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Aki Goldberg’s take on her mother’s hearty chicken soup. (Credit: David Benthal)

Holiday food is the food of home, full of memory and meaning. People who cook for a living, who immerse themselves in food and flavor, experience those meanings as profoundly as anyone.

Here, seven North Fork professional cooks talk about their childhood holiday food memories, and what those memories mean to them. 

Chef Sixto Coronel made wood-oven inspired rustic Italian fare alongside chef Frank DeCarlo at Peasant in New York for years, and now creates the handmade pastas and richly-flavored risottos at Isola on Shelter Island. But at holiday time, he’s dreaming of a special bread his mother used to make for Christmas at his family’s farm in Ecuador. 

There, Christmas dinner was cooked outdoors, in a wood-fired oven that his father constructed from earth and rocks. The bread was a baguette-like loaf rolled around a sweet papaya jam made with fruit grown on their land. Coronel remembers eating the bread with hot chocolate made by his mother from the cacao his father farmed and milk from their cows. “I don’t think the bread has a name; it’s something she made up,” said Coronel. “It’s a beautiful thing that I remember; my mother, making this bread.”

Cheo Avila of Kon-Tiki. (Credit: David Benthal)

Cheo Avila of Kon-Tiki in Greenport, who grew up in Venezuela, says his earliest memory of cooking centers on hallaca, a Venezuelan dish that is prepared in different versions throughout the country, and is only made at Christmas. Hallaca probably originated during Venezuela’s colonial period, when enslaved and native people saved bits of meat from banquets and wrapped them in cornmeal. “It’s like tamales with meat and raisins inside and wrapped in plantain leaf. The whole family is involved, the whole afternoon, it is a process. I was a kid, I tied up the hallaca with twine,” Avila said. “It was one of the first times I got to do something with food. A very happy memory.”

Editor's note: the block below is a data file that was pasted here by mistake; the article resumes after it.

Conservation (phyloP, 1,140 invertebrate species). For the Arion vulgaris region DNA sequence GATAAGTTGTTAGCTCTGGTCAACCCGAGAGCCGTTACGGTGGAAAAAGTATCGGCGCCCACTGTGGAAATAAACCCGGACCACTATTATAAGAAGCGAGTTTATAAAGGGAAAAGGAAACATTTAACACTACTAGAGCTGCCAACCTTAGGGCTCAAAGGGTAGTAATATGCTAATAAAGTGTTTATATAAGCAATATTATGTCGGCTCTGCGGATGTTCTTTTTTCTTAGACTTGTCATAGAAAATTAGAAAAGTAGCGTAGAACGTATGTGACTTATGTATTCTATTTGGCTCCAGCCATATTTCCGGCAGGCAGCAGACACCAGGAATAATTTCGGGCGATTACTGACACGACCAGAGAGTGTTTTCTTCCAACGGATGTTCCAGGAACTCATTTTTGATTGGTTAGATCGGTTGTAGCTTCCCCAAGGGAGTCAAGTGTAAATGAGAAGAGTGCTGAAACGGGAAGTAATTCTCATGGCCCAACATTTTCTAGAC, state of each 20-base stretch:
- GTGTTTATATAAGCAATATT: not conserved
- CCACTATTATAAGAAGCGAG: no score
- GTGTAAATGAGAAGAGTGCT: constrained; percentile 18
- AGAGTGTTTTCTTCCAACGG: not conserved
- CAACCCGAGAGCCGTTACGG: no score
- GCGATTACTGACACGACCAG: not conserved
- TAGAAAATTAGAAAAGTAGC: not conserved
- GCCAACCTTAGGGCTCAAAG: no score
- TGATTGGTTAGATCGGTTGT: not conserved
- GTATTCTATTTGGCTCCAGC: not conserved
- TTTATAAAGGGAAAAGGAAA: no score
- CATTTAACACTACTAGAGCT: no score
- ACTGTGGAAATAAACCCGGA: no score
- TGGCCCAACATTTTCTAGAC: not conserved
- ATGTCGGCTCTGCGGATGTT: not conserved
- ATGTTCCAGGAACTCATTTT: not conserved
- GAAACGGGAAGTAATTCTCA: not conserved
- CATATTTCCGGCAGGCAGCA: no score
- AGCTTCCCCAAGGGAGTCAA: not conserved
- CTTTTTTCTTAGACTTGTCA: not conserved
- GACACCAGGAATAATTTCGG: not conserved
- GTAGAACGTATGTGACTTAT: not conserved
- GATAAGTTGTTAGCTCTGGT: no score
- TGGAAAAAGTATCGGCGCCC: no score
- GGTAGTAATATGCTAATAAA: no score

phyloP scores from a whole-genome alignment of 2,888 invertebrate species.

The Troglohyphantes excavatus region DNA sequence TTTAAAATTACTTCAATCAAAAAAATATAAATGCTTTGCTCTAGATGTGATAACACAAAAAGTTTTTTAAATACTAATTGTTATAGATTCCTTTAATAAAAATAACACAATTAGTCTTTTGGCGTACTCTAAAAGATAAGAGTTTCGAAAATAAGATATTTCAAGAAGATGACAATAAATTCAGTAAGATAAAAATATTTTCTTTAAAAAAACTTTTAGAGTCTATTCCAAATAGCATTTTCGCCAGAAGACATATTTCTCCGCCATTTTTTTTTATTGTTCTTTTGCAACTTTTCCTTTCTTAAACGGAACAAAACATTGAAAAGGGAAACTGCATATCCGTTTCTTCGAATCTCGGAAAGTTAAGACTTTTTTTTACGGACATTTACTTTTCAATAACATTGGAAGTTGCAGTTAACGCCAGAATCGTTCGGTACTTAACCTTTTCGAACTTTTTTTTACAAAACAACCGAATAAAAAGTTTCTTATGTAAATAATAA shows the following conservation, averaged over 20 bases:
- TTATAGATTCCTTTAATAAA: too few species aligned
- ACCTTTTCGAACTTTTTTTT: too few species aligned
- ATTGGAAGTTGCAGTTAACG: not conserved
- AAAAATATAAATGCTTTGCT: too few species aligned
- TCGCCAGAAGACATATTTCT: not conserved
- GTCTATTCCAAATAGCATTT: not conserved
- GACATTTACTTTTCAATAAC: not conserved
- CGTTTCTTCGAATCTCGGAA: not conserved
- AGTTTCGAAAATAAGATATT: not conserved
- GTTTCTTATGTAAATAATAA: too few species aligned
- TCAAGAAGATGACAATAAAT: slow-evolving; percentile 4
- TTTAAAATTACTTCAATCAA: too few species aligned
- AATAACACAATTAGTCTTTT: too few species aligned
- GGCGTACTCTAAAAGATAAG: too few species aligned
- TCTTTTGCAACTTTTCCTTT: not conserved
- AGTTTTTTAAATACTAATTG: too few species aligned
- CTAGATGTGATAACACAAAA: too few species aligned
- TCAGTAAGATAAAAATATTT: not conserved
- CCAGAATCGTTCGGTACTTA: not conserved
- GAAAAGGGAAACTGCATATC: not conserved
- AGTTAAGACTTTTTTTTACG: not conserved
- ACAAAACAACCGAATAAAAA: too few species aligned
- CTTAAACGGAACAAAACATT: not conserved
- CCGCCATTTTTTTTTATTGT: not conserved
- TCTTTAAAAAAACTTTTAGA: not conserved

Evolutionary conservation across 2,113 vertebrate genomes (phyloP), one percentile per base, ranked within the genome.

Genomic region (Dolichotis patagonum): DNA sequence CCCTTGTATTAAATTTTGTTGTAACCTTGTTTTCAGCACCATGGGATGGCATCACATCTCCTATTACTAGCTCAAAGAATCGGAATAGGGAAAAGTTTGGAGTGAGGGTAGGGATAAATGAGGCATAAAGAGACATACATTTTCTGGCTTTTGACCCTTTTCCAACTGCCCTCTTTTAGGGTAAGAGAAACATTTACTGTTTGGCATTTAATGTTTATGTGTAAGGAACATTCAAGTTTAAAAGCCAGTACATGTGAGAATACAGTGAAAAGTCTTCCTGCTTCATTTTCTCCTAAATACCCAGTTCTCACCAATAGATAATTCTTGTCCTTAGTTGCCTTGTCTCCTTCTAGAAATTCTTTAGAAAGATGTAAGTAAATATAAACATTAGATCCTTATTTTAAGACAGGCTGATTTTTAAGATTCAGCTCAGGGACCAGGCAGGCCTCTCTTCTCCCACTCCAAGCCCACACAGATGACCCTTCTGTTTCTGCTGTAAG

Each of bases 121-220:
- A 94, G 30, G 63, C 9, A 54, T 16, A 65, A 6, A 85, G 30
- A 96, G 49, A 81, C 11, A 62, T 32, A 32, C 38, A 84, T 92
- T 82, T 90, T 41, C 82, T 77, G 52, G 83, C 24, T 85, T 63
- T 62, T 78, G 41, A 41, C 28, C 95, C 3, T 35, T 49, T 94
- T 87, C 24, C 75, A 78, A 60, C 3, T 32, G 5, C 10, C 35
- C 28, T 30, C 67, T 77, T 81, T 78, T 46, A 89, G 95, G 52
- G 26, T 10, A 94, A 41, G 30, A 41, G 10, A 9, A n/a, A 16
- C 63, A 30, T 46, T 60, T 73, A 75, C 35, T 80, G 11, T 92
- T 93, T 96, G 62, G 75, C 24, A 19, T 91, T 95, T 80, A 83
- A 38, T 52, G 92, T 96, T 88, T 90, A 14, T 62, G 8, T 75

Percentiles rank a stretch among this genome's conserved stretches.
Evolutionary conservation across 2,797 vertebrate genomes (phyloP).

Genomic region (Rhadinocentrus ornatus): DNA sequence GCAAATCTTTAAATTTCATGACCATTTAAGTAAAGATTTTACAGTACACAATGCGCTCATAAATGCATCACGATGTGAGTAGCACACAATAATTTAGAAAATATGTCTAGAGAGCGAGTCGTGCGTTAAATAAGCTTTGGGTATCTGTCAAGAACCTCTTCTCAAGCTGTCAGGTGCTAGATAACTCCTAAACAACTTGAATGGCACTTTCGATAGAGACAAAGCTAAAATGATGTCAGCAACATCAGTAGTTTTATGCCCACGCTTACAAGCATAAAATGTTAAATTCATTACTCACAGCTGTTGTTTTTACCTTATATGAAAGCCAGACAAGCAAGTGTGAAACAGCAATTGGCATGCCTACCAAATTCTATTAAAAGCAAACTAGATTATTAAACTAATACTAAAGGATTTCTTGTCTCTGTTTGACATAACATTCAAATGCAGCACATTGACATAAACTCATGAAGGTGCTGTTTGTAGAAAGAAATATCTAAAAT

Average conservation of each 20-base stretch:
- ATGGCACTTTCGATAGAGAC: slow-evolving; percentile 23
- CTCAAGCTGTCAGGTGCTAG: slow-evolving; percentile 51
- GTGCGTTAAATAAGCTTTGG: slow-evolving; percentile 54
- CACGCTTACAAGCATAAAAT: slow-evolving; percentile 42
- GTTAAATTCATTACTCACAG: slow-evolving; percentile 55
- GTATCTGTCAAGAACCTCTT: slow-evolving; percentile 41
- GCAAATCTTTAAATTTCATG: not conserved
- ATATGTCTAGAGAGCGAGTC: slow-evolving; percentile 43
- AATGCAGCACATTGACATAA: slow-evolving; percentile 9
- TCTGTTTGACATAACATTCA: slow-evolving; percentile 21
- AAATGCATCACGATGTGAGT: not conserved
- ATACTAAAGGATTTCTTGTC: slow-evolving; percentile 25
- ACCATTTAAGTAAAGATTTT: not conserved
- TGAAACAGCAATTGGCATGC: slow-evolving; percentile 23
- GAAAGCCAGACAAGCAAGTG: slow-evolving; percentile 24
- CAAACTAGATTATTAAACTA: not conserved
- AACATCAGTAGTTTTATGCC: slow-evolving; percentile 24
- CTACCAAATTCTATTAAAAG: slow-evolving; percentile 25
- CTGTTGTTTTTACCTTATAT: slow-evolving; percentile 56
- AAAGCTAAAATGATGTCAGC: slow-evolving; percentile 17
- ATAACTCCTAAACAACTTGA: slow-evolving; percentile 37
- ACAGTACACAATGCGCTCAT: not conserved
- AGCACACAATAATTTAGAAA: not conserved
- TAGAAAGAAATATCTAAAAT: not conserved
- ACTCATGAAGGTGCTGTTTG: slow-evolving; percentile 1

Mustafa Gulsen of Turkuaz Grill with family. (Credit: David Benthal)

For Mustafa Gulsen of Turkuaz Grill in Riverhead, holiday food memories elicit strong emotions of faith and family. His family observed Ramadan, a practice of fasting and sharing food with neighbors, of exerting self-control during days without food and water, and expressing gratitude when the fast is broken. During the month of Ramadan, Gulsen remembers a lentil soup that his mother made, similar to the soup that is served at Turkuaz Grill today — except not really. “After ten or twelve hours starving — nothing could taste as good as that lentil soup that broke the fast,” he said. “Even the water tastes better than any water you have ever had. When you are drinking it, every part of your body is tasting that water.”

The food of Gulsen’s childhood Ramadan was not fancy, and there were no special dishes served only at holiday time. “During Ramadan you share a plate with a neighbor, another sends a plate to you, so all of a sudden you have seven different things, and everyone makes it a little different,” he said. “It may be the same dish, but even your mother and daughter won’t make it the same way.” The end of Ramadan culminated in a feast of sweets, and for that Gulsen’s mother made her own unique baklava, with large pieces of walnut and thick layers of paper-thin pastry soaked in honey.